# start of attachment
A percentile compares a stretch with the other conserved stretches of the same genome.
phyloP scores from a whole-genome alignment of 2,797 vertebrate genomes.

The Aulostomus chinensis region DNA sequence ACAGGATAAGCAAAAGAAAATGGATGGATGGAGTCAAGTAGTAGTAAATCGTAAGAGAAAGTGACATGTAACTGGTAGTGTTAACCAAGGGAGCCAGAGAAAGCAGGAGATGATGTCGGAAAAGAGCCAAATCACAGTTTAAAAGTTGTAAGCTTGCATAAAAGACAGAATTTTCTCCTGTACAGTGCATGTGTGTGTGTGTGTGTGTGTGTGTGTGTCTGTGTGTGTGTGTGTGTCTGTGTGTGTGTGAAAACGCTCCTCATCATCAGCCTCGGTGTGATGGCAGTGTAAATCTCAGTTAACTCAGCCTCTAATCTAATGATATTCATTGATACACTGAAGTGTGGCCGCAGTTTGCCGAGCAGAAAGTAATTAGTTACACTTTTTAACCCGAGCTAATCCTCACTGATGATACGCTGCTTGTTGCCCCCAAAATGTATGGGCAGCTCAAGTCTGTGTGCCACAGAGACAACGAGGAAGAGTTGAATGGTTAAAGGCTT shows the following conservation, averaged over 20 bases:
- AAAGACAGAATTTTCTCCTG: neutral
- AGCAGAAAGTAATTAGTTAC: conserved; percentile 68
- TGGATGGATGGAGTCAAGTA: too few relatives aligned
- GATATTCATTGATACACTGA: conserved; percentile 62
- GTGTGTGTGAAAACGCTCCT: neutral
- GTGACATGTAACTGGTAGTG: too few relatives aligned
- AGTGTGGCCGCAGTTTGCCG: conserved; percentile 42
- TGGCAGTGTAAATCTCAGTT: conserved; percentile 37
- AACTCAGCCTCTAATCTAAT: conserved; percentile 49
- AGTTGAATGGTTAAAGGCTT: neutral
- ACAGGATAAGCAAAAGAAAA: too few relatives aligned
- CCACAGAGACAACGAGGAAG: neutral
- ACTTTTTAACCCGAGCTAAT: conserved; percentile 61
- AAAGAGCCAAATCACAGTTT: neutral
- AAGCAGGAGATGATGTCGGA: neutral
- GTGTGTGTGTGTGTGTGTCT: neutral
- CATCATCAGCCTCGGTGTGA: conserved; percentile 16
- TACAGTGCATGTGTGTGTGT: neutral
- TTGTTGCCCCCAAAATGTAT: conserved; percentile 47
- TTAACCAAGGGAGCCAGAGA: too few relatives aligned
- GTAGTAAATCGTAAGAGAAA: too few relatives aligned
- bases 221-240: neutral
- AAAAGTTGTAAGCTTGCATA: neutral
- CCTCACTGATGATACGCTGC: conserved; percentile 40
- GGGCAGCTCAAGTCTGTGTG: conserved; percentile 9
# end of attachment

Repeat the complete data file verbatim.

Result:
A percentile compares a stretch with the other conserved stretches of the same genome.
phyloP scores from a whole-genome alignment of 2,797 vertebrate genomes.

The Aulostomus chinensis region DNA sequence ACAGGATAAGCAAAAGAAAATGGATGGATGGAGTCAAGTAGTAGTAAATCGTAAGAGAAAGTGACATGTAACTGGTAGTGTTAACCAAGGGAGCCAGAGAAAGCAGGAGATGATGTCGGAAAAGAGCCAAATCACAGTTTAAAAGTTGTAAGCTTGCATAAAAGACAGAATTTTCTCCTGTACAGTGCATGTGTGTGTGTGTGTGTGTGTGTGTGTGTCTGTGTGTGTGTGTGTGTCTGTGTGTGTGTGAAAACGCTCCTCATCATCAGCCTCGGTGTGATGGCAGTGTAAATCTCAGTTAACTCAGCCTCTAATCTAATGATATTCATTGATACACTGAAGTGTGGCCGCAGTTTGCCGAGCAGAAAGTAATTAGTTACACTTTTTAACCCGAGCTAATCCTCACTGATGATACGCTGCTTGTTGCCCCCAAAATGTATGGGCAGCTCAAGTCTGTGTGCCACAGAGACAACGAGGAAGAGTTGAATGGTTAAAGGCTT shows the following conservation, averaged over 20 bases:
- AAAGACAGAATTTTCTCCTG: neutral
- AGCAGAAAGTAATTAGTTAC: conserved; percentile 68
- TGGATGGATGGAGTCAAGTA: too few relatives aligned
- GATATTCATTGATACACTGA: conserved; percentile 62
- GTGTGTGTGAAAACGCTCCT: neutral
- GTGACATGTAACTGGTAGTG: too few relatives aligned
- AGTGTGGCCGCAGTTTGCCG: conserved; percentile 42
- TGGCAGTGTAAATCTCAGTT: conserved; percentile 37
- AACTCAGCCTCTAATCTAAT: conserved; percentile 49
- AGTTGAATGGTTAAAGGCTT: neutral
- ACAGGATAAGCAAAAGAAAA: too few relatives aligned
- CCACAGAGACAACGAGGAAG: neutral
- ACTTTTTAACCCGAGCTAAT: conserved; percentile 61
- AAAGAGCCAAATCACAGTTT: neutral
- AAGCAGGAGATGATGTCGGA: neutral
- GTGTGTGTGTGTGTGTGTCT: neutral
- CATCATCAGCCTCGGTGTGA: conserved; percentile 16
- TACAGTGCATGTGTGTGTGT: neutral
- TTGTTGCCCCCAAAATGTAT: conserved; percentile 47
- TTAACCAAGGGAGCCAGAGA: too few relatives aligned
- GTAGTAAATCGTAAGAGAAA: too few relatives aligned
- bases 221-240: neutral
- AAAAGTTGTAAGCTTGCATA: neutral
- CCTCACTGATGATACGCTGC: conserved; percentile 40
- GGGCAGCTCAAGTCTGTGTG: conserved; percentile 9